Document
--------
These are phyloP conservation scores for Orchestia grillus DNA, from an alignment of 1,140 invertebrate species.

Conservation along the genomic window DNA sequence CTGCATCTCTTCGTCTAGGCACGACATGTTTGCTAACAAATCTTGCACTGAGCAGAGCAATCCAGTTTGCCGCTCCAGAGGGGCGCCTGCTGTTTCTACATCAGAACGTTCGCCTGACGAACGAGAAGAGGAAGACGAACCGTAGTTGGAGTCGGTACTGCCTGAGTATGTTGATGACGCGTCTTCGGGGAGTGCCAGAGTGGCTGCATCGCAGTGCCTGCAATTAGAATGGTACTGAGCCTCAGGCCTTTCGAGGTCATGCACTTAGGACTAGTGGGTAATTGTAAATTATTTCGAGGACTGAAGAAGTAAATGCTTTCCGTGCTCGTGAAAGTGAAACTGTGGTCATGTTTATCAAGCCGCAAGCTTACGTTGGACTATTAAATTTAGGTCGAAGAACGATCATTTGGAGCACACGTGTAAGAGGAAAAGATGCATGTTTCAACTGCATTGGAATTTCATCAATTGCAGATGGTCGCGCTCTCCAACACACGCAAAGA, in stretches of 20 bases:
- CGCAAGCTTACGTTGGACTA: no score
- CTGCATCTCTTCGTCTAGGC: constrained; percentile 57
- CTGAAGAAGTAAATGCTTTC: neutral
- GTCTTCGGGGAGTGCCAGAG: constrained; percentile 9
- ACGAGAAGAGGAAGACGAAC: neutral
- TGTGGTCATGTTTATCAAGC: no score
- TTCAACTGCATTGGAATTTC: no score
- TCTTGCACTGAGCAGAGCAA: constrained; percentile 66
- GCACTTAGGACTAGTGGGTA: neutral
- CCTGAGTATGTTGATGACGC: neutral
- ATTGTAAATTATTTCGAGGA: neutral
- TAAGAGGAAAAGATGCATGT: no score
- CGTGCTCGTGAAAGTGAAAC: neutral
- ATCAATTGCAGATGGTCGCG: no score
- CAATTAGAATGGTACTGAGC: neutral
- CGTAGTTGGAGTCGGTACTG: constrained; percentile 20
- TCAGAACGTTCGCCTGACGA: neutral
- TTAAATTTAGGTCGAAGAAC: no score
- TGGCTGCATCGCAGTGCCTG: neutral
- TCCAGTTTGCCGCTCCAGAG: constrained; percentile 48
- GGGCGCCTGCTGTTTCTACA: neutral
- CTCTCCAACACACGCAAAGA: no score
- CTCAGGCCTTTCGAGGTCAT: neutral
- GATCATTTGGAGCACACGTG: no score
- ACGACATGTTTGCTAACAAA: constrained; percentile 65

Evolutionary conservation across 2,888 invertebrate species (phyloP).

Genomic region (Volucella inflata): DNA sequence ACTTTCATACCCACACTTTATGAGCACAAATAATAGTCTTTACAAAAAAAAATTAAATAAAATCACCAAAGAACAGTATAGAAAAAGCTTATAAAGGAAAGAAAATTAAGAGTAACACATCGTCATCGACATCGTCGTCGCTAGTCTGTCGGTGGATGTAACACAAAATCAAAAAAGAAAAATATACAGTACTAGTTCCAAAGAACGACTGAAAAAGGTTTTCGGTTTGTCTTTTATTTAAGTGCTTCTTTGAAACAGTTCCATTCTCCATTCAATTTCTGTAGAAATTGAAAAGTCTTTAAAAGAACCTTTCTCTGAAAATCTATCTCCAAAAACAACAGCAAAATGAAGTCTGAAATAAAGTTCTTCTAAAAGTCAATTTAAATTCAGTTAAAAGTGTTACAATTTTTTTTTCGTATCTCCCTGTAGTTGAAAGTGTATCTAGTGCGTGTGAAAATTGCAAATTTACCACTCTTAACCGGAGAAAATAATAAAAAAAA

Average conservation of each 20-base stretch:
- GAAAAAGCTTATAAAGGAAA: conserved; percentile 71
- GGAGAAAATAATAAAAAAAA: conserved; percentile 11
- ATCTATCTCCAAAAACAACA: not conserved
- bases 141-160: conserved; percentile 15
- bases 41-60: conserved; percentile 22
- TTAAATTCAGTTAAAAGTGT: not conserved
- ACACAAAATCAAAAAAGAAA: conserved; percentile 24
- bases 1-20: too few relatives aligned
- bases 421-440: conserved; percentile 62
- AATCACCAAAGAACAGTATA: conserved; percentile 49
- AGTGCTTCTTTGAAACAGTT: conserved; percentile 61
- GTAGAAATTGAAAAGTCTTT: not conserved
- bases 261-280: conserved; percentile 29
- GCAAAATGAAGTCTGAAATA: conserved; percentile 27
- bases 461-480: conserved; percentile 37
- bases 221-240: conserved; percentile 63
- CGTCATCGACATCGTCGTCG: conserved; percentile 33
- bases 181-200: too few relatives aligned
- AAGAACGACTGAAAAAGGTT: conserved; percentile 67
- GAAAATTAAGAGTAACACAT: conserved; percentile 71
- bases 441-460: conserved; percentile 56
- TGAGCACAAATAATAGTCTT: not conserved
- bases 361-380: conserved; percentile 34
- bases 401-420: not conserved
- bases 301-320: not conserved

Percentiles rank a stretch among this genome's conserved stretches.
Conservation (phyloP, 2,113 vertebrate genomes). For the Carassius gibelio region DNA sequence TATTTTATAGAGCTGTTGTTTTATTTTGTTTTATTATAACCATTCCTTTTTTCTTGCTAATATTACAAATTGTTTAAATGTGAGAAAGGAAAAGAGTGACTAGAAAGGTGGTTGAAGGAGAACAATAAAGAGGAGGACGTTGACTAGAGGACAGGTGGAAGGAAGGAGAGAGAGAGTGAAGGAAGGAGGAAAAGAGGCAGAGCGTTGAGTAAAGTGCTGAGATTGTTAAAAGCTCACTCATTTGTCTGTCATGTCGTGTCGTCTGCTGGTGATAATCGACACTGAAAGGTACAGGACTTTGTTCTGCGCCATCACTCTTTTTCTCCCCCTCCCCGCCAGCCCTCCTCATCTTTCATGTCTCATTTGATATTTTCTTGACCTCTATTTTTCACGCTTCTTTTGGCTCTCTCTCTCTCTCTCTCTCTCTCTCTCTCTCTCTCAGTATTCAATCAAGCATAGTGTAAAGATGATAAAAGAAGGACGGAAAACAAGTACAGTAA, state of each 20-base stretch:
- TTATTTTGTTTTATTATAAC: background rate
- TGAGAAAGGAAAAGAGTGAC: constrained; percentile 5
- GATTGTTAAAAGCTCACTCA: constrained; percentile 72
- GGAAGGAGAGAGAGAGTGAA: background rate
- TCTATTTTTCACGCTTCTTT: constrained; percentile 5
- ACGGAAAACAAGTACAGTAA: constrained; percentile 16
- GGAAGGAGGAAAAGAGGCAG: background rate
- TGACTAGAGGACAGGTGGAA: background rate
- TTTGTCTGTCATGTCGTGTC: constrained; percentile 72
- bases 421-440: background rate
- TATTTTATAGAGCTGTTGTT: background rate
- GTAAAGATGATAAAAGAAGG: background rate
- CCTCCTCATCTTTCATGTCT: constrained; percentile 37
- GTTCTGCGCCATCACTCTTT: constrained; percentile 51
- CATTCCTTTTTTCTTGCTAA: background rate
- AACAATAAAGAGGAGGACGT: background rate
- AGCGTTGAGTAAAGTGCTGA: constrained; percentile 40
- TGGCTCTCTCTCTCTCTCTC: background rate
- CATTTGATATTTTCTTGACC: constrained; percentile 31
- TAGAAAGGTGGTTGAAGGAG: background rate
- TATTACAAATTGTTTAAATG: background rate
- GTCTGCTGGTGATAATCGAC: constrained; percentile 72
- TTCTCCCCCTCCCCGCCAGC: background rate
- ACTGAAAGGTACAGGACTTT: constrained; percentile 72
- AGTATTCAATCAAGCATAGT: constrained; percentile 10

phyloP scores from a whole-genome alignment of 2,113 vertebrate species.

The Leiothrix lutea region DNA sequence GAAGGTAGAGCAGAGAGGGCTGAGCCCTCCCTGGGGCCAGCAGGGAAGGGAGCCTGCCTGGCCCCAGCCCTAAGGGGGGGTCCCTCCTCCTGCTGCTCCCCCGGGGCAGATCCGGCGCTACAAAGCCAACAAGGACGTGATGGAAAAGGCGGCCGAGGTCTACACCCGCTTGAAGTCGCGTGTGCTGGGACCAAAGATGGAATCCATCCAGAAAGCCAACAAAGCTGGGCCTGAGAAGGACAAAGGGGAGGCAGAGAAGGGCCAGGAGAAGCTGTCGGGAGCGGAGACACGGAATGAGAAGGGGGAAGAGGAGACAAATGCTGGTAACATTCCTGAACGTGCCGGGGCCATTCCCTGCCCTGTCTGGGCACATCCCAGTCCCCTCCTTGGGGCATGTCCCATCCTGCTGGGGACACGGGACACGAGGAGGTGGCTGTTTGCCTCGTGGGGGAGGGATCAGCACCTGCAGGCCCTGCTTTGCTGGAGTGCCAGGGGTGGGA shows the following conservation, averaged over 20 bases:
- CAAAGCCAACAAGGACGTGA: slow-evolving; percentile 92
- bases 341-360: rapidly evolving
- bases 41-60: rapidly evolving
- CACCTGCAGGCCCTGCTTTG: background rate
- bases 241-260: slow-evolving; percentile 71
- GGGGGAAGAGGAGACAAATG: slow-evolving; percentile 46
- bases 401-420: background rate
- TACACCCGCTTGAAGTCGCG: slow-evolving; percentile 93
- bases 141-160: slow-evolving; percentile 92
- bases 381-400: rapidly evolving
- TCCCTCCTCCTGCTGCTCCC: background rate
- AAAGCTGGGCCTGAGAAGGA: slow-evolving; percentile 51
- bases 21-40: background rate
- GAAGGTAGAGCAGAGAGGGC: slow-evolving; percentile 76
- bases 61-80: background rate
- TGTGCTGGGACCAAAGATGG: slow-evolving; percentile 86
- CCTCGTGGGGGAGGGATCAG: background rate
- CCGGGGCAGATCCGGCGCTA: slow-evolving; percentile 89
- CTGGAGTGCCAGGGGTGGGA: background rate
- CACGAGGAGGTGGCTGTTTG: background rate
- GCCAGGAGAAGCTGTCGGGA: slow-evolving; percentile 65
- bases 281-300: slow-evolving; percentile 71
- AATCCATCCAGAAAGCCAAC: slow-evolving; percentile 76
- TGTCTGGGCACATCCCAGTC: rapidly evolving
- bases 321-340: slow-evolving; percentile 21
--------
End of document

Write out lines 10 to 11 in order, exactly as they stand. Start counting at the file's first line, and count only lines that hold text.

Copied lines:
- TCTTGCACTGAGCAGAGCAA: constrained; percentile 66
- GCACTTAGGACTAGTGGGTA: neutral